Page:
When I sit next to someone homeless on the street, I imagine Jesus, cross-legged, His kind eyes filled with tears or laughter, and always filled with love.
I spend a lot of time with Jesus, but not nearly enough. The more time I spend with Him, the kinder and more compassionate I become. I mess up a lot. Jesus is still always there, waiting for me – offering His kindness and correction.
I think about Pete, Kyle, Melissa, and Heidi – people who spend so much time with Jesus that they just radiate what He is like. You can tell if someone’s spent the long hours with Him. They come out acting like Him and smelling like Him, carrying His fragrance to a dying world.
I love this underrated John Mark McMillan song from 2012 called Kiss Your Feet. It’s about anointing Jesus, like Mary Magdalene, except in this song, the anointing happens on a city street.
I dreamed I kissed Your feet
Between the cigarette butts on the side of fourteenth street
I got down on my hands and my knees with an alabaster jar
I dreamed I’d bleed with Your praises
Just to make the world smell like Your grace again
I got down on my hands and my face again.
I love that imagery of kissing the feet of Jesus, but to do so your nose is right in the cigarette butts and grime of the streets.
It might throw a wrench in your idea of the Christmas season, but Jesus came, not to be celebrated with bows and striped candy, but to be with us.
To be with us wherever we are, grime and all. He came to show us what God is like, and He came in the most humble way possible: as a poor child, a baby born in a stable.
Sure, Jesus hangs out in our churches, but I have a feeling He is more at home on the streets.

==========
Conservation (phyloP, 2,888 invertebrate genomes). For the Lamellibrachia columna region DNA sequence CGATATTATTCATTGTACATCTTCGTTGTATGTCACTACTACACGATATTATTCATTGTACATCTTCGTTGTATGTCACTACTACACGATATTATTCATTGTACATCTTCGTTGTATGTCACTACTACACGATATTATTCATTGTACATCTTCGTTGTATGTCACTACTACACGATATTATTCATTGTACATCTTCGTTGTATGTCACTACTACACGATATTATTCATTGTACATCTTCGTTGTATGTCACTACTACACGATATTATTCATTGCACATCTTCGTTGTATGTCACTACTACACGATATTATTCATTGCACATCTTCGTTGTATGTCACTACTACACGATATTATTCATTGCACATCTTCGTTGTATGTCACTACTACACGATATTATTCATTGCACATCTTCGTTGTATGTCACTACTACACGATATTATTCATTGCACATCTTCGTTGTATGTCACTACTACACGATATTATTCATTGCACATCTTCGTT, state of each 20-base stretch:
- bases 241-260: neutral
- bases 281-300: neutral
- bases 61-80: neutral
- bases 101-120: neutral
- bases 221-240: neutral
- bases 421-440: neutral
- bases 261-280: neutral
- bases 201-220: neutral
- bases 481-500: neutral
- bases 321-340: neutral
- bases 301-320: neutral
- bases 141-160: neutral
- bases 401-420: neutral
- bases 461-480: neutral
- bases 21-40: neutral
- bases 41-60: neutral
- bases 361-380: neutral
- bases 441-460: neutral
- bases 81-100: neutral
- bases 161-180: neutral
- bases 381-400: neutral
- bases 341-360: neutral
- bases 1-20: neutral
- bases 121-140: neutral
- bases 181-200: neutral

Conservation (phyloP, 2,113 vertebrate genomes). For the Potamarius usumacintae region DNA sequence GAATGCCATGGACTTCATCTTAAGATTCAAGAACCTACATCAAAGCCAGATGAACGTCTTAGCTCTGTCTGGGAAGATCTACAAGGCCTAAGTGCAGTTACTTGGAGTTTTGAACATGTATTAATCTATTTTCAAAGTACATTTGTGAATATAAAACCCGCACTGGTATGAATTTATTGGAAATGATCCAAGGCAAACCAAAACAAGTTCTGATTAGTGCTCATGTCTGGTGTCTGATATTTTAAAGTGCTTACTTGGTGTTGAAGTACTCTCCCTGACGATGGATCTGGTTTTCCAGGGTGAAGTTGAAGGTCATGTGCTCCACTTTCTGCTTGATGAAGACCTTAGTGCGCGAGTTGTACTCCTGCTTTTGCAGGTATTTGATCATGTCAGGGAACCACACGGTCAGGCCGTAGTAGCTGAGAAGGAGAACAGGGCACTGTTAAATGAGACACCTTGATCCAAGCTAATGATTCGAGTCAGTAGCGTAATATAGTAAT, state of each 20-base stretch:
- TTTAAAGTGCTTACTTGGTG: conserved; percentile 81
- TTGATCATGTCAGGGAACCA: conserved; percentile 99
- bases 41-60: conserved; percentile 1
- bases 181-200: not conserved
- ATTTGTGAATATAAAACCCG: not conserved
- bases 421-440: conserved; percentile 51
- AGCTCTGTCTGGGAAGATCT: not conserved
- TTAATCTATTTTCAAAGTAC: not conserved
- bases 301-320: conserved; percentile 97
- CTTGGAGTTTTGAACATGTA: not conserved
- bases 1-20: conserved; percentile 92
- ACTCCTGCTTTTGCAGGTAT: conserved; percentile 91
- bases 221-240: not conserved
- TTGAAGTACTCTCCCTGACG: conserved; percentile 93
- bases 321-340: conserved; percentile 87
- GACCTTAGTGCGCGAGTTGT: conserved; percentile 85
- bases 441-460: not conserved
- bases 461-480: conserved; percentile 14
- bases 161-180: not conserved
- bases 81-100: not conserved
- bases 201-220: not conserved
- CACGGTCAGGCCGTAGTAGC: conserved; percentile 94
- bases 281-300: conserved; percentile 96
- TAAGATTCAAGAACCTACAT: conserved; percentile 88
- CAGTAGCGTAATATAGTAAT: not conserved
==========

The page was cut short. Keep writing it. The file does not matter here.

He is at home in those places where we drop all of our false pretenses, admit our brokenness, and welcome Him in to the everyday grime of life. And He came to bring light into the darkness.
This is a sculpture called Homeless Jesus by Canadian sculptor Timothy Schmalz. You can’t see his hands or his face, since He is hidden by a blanket. But you can see the wounds in his feet, where the nails pierced through.
God, with us, in the form of Jesus, who identified himself as homeless (Matt. 8:20). God, with us, in the form of the poor, since Jesus told us “whatever you did for one of the least of these brothers and sisters of mine, you did for me.” (Matt. 25:40). God, with us, in the form of a baby who would grow to save the world, by the wounds on His hands and feet.
God, with us, becoming clearer as we know Him and love Him, and one day we will see what He looks like (when we have new, resurrected bodies so we are holy enough to handle it).
I’m thankful that He came to be with us, and I can’t wait to see Him face to face, and to talk with Him while sitting cross-legged up in heaven.
 Miller, Donald. Blue like Jazz: Nonreligious Thoughts on Christian Spirituality. Nashville: T. Nelson, 2012.
 John Mark McMillan, 2012, “Kiss Your Feet”, The Song Inside the Sound of Breaking Down: Deluxe Reissue.